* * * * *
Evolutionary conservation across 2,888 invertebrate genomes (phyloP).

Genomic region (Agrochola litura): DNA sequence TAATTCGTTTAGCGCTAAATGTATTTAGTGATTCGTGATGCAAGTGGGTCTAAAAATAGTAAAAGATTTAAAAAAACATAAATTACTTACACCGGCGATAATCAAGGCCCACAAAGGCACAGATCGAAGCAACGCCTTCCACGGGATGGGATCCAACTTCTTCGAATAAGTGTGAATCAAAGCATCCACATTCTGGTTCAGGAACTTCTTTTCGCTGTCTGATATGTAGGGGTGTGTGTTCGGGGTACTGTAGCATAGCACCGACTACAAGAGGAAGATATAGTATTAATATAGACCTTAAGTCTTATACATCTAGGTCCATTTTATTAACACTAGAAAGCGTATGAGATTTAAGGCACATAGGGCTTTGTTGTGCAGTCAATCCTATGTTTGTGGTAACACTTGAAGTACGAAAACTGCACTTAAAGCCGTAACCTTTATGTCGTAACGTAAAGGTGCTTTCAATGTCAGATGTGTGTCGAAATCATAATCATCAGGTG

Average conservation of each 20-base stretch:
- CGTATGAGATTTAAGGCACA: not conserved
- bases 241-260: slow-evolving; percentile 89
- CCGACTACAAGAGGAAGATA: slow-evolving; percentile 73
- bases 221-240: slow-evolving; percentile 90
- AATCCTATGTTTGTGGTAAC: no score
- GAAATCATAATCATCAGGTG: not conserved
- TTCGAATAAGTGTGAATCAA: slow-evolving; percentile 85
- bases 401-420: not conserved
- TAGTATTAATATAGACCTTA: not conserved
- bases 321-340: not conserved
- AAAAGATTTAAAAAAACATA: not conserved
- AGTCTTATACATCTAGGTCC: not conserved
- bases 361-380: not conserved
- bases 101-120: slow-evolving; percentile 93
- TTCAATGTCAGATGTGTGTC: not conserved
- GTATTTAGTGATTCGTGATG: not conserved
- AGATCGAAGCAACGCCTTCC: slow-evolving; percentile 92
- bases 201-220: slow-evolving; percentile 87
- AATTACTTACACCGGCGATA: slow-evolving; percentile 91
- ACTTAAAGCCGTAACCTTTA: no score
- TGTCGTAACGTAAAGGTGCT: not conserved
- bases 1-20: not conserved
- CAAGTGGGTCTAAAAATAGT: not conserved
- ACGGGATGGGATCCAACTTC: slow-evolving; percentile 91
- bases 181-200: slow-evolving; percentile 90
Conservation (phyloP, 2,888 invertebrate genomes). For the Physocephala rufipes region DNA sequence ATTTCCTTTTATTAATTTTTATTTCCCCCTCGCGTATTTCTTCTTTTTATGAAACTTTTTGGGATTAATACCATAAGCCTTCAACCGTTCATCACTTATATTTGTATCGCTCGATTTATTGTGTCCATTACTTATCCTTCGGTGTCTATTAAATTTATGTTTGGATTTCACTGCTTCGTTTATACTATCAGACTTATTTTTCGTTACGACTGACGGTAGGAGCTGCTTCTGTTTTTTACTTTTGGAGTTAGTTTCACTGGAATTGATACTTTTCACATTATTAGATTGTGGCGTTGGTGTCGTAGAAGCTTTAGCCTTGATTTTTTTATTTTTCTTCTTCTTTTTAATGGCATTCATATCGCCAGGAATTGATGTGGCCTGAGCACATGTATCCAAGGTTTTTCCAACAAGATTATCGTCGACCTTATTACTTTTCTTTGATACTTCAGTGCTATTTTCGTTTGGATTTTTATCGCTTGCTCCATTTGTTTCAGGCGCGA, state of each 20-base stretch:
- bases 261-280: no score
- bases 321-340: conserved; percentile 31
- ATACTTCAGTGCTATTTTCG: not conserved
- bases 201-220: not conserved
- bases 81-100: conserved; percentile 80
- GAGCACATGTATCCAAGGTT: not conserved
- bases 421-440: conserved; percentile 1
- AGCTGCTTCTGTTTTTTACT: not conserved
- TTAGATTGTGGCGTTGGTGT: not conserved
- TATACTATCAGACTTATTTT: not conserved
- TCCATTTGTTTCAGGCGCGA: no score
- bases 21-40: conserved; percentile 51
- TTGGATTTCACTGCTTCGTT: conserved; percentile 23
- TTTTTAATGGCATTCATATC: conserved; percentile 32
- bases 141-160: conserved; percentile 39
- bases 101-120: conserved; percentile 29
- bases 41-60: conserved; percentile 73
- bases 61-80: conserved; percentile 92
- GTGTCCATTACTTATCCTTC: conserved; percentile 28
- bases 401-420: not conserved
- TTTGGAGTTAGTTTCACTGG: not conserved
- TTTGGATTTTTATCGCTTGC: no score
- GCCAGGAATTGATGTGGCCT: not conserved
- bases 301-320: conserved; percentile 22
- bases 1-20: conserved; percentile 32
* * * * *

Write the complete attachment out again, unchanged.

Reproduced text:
Evolutionary conservation across 2,888 invertebrate genomes (phyloP).

Genomic region (Agrochola litura): DNA sequence TAATTCGTTTAGCGCTAAATGTATTTAGTGATTCGTGATGCAAGTGGGTCTAAAAATAGTAAAAGATTTAAAAAAACATAAATTACTTACACCGGCGATAATCAAGGCCCACAAAGGCACAGATCGAAGCAACGCCTTCCACGGGATGGGATCCAACTTCTTCGAATAAGTGTGAATCAAAGCATCCACATTCTGGTTCAGGAACTTCTTTTCGCTGTCTGATATGTAGGGGTGTGTGTTCGGGGTACTGTAGCATAGCACCGACTACAAGAGGAAGATATAGTATTAATATAGACCTTAAGTCTTATACATCTAGGTCCATTTTATTAACACTAGAAAGCGTATGAGATTTAAGGCACATAGGGCTTTGTTGTGCAGTCAATCCTATGTTTGTGGTAACACTTGAAGTACGAAAACTGCACTTAAAGCCGTAACCTTTATGTCGTAACGTAAAGGTGCTTTCAATGTCAGATGTGTGTCGAAATCATAATCATCAGGTG

Average conservation of each 20-base stretch:
- CGTATGAGATTTAAGGCACA: not conserved
- bases 241-260: slow-evolving; percentile 89
- CCGACTACAAGAGGAAGATA: slow-evolving; percentile 73
- bases 221-240: slow-evolving; percentile 90
- AATCCTATGTTTGTGGTAAC: no score
- GAAATCATAATCATCAGGTG: not conserved
- TTCGAATAAGTGTGAATCAA: slow-evolving; percentile 85
- bases 401-420: not conserved
- TAGTATTAATATAGACCTTA: not conserved
- bases 321-340: not conserved
- AAAAGATTTAAAAAAACATA: not conserved
- AGTCTTATACATCTAGGTCC: not conserved
- bases 361-380: not conserved
- bases 101-120: slow-evolving; percentile 93
- TTCAATGTCAGATGTGTGTC: not conserved
- GTATTTAGTGATTCGTGATG: not conserved
- AGATCGAAGCAACGCCTTCC: slow-evolving; percentile 92
- bases 201-220: slow-evolving; percentile 87
- AATTACTTACACCGGCGATA: slow-evolving; percentile 91
- ACTTAAAGCCGTAACCTTTA: no score
- TGTCGTAACGTAAAGGTGCT: not conserved
- bases 1-20: not conserved
- CAAGTGGGTCTAAAAATAGT: not conserved
- ACGGGATGGGATCCAACTTC: slow-evolving; percentile 91
- bases 181-200: slow-evolving; percentile 90
Conservation (phyloP, 2,888 invertebrate genomes). For the Physocephala rufipes region DNA sequence ATTTCCTTTTATTAATTTTTATTTCCCCCTCGCGTATTTCTTCTTTTTATGAAACTTTTTGGGATTAATACCATAAGCCTTCAACCGTTCATCACTTATATTTGTATCGCTCGATTTATTGTGTCCATTACTTATCCTTCGGTGTCTATTAAATTTATGTTTGGATTTCACTGCTTCGTTTATACTATCAGACTTATTTTTCGTTACGACTGACGGTAGGAGCTGCTTCTGTTTTTTACTTTTGGAGTTAGTTTCACTGGAATTGATACTTTTCACATTATTAGATTGTGGCGTTGGTGTCGTAGAAGCTTTAGCCTTGATTTTTTTATTTTTCTTCTTCTTTTTAATGGCATTCATATCGCCAGGAATTGATGTGGCCTGAGCACATGTATCCAAGGTTTTTCCAACAAGATTATCGTCGACCTTATTACTTTTCTTTGATACTTCAGTGCTATTTTCGTTTGGATTTTTATCGCTTGCTCCATTTGTTTCAGGCGCGA, state of each 20-base stretch:
- bases 261-280: no score
- bases 321-340: conserved; percentile 31
- ATACTTCAGTGCTATTTTCG: not conserved
- bases 201-220: not conserved
- bases 81-100: conserved; percentile 80
- GAGCACATGTATCCAAGGTT: not conserved
- bases 421-440: conserved; percentile 1
- AGCTGCTTCTGTTTTTTACT: not conserved
- TTAGATTGTGGCGTTGGTGT: not conserved
- TATACTATCAGACTTATTTT: not conserved
- TCCATTTGTTTCAGGCGCGA: no score
- bases 21-40: conserved; percentile 51
- TTGGATTTCACTGCTTCGTT: conserved; percentile 23
- TTTTTAATGGCATTCATATC: conserved; percentile 32
- bases 141-160: conserved; percentile 39
- bases 101-120: conserved; percentile 29
- bases 41-60: conserved; percentile 73
- bases 61-80: conserved; percentile 92
- GTGTCCATTACTTATCCTTC: conserved; percentile 28
- bases 401-420: not conserved
- TTTGGAGTTAGTTTCACTGG: not conserved
- TTTGGATTTTTATCGCTTGC: no score
- GCCAGGAATTGATGTGGCCT: not conserved
- bases 301-320: conserved; percentile 22
- bases 1-20: conserved; percentile 32